IPA Paired is a happy hour blog series by the IPA Source office staff – business manager Nora and tech manager Eric. While skillful at keeping IPA Source running well, Nora & Eric have no formal music background, unless you consider their time in high school band.
Nora: Happy Chanukah, Eric! Did you know that Händel produced Chanukah music years after writing his famous Messiah?
Eric: Nearly everyone loves the wonderful music of Messiah, and it’s quite popular at this time of year.
Eric: I just found an article from Colorado Public Radio about Händel’s Judas Maccabeus.
N: It’s interesting that See The Conquering Hero Comes almost didn’t make it into the oratorio. From the article:
The most popular tune from “Judas Maccabaeus” wasn’t originally included. Händel wrote “See the Conquering Hero Comes” for his next oratorio, “Joshua.” The chorus was such a hit, he decided to capitalize on its popularity. He inserted it into “Judas Maccabaeus” — a more successful oratorio — four years later.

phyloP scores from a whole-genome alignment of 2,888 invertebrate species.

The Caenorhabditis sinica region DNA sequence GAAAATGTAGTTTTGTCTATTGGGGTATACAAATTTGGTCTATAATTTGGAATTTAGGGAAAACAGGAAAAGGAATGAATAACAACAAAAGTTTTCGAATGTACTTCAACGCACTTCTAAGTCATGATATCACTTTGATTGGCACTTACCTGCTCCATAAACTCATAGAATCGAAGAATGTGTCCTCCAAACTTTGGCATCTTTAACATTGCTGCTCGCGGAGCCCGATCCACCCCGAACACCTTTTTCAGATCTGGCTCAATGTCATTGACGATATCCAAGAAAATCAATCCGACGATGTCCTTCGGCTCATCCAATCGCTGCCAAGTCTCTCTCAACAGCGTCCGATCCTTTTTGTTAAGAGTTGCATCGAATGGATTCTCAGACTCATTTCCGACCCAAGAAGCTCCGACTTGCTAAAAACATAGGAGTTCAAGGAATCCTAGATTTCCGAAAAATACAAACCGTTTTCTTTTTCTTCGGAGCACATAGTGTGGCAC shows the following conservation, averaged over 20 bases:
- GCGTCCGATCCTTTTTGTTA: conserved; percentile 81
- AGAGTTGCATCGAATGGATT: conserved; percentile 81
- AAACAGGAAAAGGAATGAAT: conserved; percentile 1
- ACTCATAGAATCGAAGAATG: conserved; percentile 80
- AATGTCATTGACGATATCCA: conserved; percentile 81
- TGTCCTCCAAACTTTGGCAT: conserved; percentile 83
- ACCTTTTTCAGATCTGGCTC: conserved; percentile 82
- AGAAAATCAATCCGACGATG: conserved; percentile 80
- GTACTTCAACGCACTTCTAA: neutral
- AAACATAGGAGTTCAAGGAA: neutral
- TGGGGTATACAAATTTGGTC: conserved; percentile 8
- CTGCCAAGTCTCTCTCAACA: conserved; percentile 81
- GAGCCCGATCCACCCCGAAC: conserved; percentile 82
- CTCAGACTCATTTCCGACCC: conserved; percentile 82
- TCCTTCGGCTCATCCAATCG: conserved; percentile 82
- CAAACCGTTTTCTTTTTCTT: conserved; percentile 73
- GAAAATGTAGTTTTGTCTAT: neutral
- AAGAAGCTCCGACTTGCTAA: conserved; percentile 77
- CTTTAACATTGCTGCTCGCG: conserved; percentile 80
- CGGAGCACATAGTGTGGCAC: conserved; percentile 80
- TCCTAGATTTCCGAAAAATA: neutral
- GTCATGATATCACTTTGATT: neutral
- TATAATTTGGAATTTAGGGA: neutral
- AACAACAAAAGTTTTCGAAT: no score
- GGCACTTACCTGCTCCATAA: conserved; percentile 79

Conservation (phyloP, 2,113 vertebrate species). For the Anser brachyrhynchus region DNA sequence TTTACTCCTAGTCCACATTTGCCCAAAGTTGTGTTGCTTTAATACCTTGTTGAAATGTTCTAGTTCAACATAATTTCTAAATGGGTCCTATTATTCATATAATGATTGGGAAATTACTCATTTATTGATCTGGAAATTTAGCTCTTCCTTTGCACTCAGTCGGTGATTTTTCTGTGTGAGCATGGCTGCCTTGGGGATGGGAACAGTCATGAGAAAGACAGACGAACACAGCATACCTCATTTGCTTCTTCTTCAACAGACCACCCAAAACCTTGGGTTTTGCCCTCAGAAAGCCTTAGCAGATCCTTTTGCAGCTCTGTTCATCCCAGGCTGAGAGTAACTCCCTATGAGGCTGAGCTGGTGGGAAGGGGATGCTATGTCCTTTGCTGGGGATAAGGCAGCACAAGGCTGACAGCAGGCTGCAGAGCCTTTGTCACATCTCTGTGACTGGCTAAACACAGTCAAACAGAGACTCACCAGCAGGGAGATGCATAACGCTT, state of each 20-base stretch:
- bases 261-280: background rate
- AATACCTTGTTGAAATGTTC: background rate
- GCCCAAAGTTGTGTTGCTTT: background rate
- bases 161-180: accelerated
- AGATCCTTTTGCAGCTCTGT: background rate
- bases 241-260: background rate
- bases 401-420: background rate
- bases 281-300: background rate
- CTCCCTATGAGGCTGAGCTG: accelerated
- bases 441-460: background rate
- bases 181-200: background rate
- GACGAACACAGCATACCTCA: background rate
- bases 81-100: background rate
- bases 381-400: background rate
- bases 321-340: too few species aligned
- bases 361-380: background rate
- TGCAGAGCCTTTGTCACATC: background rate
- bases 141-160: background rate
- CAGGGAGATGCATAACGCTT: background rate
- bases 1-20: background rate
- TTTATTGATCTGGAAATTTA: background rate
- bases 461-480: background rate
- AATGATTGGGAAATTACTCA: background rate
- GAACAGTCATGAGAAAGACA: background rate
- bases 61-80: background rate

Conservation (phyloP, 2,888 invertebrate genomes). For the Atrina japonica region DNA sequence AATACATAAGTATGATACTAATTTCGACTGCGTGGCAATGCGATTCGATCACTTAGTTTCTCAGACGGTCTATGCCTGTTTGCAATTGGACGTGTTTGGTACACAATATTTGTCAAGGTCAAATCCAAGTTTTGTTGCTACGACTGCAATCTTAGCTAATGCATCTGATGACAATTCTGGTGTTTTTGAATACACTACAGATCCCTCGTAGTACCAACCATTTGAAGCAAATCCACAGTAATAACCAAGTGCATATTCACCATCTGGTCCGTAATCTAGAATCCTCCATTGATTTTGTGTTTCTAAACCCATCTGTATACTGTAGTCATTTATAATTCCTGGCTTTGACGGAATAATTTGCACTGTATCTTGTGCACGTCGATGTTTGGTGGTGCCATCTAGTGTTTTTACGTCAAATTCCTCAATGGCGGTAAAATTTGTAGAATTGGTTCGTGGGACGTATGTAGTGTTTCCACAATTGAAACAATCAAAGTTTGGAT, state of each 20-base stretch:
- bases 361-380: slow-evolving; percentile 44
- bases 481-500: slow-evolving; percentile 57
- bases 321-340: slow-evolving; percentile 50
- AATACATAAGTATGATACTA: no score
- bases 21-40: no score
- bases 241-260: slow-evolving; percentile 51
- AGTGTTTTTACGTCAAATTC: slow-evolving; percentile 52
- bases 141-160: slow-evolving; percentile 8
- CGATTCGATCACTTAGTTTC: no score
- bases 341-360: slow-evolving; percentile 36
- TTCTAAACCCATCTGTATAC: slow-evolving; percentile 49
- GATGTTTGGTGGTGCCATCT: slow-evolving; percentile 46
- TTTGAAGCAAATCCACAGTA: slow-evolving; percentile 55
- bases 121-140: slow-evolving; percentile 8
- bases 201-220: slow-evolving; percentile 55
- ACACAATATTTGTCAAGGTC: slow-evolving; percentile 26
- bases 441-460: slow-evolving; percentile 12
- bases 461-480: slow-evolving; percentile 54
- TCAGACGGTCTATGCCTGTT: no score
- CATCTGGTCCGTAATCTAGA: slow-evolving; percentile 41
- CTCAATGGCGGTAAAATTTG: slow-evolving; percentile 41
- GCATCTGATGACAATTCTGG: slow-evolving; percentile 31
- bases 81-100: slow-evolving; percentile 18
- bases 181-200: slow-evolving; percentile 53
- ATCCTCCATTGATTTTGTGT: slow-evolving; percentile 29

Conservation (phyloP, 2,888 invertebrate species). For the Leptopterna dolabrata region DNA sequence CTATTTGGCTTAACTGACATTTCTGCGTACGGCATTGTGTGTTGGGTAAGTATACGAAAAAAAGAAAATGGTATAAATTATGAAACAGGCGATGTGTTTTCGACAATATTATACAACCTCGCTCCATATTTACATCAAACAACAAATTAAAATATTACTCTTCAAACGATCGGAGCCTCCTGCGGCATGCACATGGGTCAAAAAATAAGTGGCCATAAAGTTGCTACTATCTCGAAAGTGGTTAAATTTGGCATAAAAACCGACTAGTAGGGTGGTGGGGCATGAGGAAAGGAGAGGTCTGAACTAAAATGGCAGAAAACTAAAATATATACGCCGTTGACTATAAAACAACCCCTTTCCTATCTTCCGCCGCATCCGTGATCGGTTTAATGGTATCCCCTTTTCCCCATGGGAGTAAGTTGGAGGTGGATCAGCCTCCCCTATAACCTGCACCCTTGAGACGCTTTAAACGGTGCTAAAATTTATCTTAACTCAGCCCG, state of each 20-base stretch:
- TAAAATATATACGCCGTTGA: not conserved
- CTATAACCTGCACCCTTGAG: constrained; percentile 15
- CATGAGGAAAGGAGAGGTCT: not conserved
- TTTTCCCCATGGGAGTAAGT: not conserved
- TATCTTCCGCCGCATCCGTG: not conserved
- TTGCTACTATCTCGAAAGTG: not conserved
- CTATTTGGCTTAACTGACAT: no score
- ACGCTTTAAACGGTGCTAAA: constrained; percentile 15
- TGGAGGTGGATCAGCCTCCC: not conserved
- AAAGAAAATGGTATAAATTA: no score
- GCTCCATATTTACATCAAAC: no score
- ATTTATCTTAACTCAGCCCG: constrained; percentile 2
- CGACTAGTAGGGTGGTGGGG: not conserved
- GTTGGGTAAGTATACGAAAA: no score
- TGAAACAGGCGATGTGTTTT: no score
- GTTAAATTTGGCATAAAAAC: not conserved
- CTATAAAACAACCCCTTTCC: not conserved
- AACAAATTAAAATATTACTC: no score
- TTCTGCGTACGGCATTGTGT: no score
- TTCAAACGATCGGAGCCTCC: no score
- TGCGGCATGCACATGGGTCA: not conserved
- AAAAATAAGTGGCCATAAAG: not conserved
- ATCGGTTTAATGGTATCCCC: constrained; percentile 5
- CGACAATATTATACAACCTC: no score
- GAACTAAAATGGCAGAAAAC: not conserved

“See the Conquering Hero Comes” inspired composers after Händel. The most famous example is Beethoven’s variations on the tune for cello and piano. The melody was also borrowed in modern times to create a Hannukah song called “Hava Narima,” or “Let’s Lift Up.”
E: Composers re-used or recycled music all the time back in Händel’s day, and still do.
N: I have more about recycled music in our next post.
Looking for more set by Georg Friedrich Händel? We have hundreds of texts set by Händel in our collection.
Whether you spell it Chanukah, Hanukkah, Hannukah or any of the 13 other different ways you will see it spelled, we hope you enjoy Händel’s Judas Maccabeus. Cheers and Happy Chanukah from all of us at IPA Source.